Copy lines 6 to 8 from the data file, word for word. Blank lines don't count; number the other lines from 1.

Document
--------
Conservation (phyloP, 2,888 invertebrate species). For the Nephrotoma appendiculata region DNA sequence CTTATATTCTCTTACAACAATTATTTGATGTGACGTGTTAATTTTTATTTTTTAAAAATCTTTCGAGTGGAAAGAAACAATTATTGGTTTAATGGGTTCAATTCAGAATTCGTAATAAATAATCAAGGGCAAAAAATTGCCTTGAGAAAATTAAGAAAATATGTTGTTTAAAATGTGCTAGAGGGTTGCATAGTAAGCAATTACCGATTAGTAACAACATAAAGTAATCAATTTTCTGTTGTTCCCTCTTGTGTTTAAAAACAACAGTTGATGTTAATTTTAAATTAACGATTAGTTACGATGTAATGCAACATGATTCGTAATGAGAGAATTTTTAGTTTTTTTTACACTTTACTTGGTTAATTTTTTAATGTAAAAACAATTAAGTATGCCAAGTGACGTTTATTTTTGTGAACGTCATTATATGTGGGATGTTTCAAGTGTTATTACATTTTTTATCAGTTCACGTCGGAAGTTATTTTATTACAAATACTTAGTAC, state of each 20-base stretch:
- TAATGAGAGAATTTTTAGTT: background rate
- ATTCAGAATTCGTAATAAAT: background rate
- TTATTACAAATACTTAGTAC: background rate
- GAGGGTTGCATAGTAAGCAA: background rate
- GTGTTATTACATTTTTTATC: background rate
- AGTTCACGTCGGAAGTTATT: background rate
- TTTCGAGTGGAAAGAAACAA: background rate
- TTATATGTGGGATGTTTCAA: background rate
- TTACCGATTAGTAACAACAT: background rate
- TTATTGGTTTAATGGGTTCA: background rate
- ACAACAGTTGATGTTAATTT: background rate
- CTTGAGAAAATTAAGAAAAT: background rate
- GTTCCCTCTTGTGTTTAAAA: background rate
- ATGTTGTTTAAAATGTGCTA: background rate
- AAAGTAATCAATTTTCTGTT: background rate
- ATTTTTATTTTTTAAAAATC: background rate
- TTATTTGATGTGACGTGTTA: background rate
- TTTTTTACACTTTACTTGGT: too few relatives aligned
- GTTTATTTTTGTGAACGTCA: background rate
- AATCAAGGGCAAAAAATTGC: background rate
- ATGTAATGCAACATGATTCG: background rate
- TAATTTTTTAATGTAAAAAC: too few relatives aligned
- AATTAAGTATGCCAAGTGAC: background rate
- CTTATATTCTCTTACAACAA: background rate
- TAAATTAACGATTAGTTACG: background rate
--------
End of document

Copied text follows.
- GTGTTATTACATTTTTTATC: background rate
- AGTTCACGTCGGAAGTTATT: background rate
- TTTCGAGTGGAAAGAAACAA: background rate